In order to keep outer space operationally safe for use not only today but also for future generations, we need not only internationally accepted guidelines prohibiting the intentional destruction of space objects resulting in the generation of long lasting debris, keeping in mind that the exploration and use of outer space shall be carried out for the benefit and in the interest of all countries, but sooner or later we will need to conduct active debris removal missions. These will inevitably raise several legal issues such as responsibility and liability. […].”

Germany was concerned that other States with ballistic missile and hit-to-kill technologies could decide to join the club with a similar show of force. While not directly criticizing India for the ASAT test, the German statements were implicitly aimed at doing just that. Germany intimated that by conducting the test, India had not been acting in “a safe and responsible manner”, and was not behaving as a “responsible space actor”.

However, Germany was also clear that India was not acting in violation of international law. The Space Debris Mitigation Guidelines, referred to in the German statement, were endorsed by the United Nations General Assembly in December 2007. Guideline 4 provides:

“Recognizing that an increased risk of collision could pose a threat to space operations, the intentional destruction of any on-orbit spacecraft and launch vehicle orbital stages or other harmful activities that generate long-lived debris should be avoided.

When intentional break-ups are necessary, they should be conducted at sufficiently low altitudes to limit the orbital lifetime of resulting fragments.”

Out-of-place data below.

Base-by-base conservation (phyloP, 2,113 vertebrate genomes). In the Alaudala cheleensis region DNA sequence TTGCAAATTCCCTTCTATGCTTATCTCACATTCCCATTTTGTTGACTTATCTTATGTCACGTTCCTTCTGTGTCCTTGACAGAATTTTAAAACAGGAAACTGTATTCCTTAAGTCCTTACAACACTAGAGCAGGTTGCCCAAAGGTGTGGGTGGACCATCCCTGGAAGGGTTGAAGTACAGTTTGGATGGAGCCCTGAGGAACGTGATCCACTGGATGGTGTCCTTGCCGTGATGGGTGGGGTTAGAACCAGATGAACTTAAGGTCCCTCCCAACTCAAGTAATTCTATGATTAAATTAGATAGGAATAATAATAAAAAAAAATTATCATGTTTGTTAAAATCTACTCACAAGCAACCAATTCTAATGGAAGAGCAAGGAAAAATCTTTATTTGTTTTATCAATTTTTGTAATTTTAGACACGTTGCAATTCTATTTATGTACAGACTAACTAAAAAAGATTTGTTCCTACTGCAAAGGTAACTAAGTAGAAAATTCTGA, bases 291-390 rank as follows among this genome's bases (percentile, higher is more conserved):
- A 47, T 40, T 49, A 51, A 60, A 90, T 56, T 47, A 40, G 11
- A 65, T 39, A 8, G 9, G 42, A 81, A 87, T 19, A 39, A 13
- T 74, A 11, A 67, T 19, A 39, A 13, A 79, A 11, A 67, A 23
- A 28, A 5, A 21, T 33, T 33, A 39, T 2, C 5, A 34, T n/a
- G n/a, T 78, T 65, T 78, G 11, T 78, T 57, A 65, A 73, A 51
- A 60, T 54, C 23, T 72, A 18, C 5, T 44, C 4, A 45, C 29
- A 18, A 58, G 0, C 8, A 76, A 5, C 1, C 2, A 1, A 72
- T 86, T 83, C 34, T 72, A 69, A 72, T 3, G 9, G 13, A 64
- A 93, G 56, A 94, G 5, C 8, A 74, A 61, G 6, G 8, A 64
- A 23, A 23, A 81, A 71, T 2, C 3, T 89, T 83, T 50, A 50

These “voluntary guidelines” are not legally binding under international law. ASAT tests causing debris do not violate the Outer Space Treaty or other international agreements. In particular, Article IX of the Outer Space Treaty does not generally prohibit all activities or experiments in outer space which could cause potentially harmful interference with activities of other State Parties in the peaceful exploration and use of outer space. The testing of surface-to-space missiles also does not violate the principle that outer space is to be used exclusively for peaceful purposes. It is exactly for these reasons that Germany was calling for “a legally binding prohibition of the intentional destruction of space objects resulting in the generation of long-lasting debris, including in situations of armed conflict.” At the moment, the German call for a legally binding ban on debris-creating weapons seems rather unrealistic as States with hit-to-kill technologies will probably want to maximize their military freedom to act in space, especially during warfare.

Category: Air and space law

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  • Stefan Talmon

    Stefan Talmon is Professor of Public Law, Public International Law and European Union Law, and Director at the Institute of Public International Law at the University of Bonn. He is also a Supernumerary Fellow of St. Anne’s College, Oxford, and practices as a Barrister from Twenty Essex, London. He is the editor of GPIL.